After many years of watching senior leadership ignore cyber, operational military commanders are finally beginning to understand their gaps and weaknesses in cyber security, and the impact this has on mission readiness and effectiveness:
“While we’ve held a decisive and dominant advantage in all the other domains, that’s not necessarily the case in the cyber domain,” Brig. Gen. Robert Skinner, deputy commander of the Joint Force Headquarters-DoD Information Networks, told a conference on Thursday.
“The cost of entry in this domain is very minimal, which enables individuals or groups to generate effects that take a significant expenditure of resources to respond. The value curve is in the wrong direction,” he added.
Skinner’s department was launched in January to shoulder some of the responsibility for cyber operations in the Defense Department.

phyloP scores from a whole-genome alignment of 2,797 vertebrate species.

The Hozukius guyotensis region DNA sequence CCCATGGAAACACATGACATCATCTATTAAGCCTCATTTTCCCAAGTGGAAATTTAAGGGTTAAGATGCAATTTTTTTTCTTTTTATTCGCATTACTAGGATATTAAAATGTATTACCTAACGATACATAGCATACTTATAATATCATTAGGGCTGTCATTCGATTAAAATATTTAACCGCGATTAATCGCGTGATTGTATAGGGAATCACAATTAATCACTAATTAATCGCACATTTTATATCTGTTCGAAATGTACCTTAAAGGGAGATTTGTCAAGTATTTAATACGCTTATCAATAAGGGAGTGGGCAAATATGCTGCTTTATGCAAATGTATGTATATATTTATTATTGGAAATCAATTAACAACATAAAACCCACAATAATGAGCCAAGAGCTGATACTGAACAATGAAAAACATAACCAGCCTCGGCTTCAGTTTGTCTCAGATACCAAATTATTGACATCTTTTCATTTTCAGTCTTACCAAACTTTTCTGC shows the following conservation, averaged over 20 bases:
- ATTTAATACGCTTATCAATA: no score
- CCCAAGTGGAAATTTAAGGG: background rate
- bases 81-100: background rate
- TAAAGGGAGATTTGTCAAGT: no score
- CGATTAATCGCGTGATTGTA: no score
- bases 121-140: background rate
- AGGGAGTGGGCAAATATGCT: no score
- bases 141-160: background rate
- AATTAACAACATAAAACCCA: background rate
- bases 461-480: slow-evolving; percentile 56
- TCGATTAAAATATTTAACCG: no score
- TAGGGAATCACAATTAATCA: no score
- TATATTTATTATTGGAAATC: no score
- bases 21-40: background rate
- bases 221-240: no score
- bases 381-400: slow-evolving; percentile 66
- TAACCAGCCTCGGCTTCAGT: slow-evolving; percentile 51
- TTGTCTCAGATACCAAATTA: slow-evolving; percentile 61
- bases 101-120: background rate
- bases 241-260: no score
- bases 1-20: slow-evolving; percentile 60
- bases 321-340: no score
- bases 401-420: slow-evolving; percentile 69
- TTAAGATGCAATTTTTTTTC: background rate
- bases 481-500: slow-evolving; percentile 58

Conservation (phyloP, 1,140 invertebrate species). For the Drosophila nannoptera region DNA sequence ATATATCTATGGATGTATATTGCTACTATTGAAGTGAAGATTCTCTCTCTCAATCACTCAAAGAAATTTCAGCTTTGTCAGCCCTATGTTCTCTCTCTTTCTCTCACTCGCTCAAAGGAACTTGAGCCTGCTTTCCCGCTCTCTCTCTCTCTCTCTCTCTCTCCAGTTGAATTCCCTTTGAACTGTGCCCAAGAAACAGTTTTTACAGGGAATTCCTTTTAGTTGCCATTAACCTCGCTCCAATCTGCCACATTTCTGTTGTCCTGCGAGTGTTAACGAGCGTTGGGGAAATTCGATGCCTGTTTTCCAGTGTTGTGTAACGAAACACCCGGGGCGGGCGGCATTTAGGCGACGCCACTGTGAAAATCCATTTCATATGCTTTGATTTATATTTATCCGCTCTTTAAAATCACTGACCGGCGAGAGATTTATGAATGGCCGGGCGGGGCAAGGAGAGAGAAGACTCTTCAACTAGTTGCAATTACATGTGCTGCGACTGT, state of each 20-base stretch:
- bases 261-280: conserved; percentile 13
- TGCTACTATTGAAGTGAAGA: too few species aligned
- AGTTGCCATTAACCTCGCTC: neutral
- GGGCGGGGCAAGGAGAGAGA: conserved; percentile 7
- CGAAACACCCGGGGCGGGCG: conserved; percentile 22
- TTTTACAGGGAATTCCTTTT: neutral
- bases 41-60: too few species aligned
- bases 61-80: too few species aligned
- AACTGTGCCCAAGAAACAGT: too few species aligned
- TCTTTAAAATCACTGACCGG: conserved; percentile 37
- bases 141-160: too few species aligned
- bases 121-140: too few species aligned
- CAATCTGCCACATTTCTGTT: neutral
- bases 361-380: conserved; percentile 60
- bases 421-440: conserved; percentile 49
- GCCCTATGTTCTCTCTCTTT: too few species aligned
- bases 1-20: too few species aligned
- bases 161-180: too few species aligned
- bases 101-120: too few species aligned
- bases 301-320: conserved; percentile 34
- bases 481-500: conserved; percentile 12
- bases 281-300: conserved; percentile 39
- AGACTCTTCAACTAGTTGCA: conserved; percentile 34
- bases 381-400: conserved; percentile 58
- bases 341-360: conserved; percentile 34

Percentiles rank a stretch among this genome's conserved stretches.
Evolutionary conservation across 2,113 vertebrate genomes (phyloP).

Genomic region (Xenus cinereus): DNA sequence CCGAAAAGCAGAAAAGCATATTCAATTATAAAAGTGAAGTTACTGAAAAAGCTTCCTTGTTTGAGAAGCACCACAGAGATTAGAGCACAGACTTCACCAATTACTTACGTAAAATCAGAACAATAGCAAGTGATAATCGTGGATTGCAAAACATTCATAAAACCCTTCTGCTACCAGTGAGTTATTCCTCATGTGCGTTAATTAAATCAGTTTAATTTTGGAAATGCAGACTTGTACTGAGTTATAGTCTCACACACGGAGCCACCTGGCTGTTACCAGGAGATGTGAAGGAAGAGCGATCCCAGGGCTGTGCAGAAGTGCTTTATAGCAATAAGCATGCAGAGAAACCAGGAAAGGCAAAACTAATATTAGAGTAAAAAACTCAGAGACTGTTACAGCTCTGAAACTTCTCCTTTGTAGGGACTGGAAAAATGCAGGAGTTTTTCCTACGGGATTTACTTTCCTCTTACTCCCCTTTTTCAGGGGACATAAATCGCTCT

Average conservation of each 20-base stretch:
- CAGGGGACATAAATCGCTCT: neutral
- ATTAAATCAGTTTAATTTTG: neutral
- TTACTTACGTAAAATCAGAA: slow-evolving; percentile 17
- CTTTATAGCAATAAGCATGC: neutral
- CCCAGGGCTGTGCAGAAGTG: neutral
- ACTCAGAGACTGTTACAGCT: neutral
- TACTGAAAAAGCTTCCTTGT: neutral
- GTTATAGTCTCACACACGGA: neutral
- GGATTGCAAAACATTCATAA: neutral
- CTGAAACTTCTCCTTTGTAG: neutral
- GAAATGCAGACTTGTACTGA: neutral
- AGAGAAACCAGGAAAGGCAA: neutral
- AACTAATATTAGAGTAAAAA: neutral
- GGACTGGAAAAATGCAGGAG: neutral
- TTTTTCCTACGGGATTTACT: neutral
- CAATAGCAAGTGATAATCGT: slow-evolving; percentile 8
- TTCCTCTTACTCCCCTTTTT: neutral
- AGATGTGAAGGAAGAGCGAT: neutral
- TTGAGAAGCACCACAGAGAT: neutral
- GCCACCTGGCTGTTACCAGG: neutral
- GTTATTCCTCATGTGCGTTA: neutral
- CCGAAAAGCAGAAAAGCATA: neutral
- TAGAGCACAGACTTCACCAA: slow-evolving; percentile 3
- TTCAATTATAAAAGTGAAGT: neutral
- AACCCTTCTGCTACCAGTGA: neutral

“We are conducting thousands of defensive operations each and every day … and countering millions of cyberattacks annually,” Skinner said. “We are in constant contact with agile, learning adversaries in cyberspace, and their learning curve has turned upside down.”
Additionally, officials said, the integration of technology, bureaucracy and personnel represent a challenge for the U.S., even as cyberattacks grow.
Lt. Gen. Ed Cardon, the leader of Army Cyber Command, said, “If [we] have all these technologies, but you can’t connect these to a command operation, how are we going to integrate all this stuff so that it accomplishes an effect?”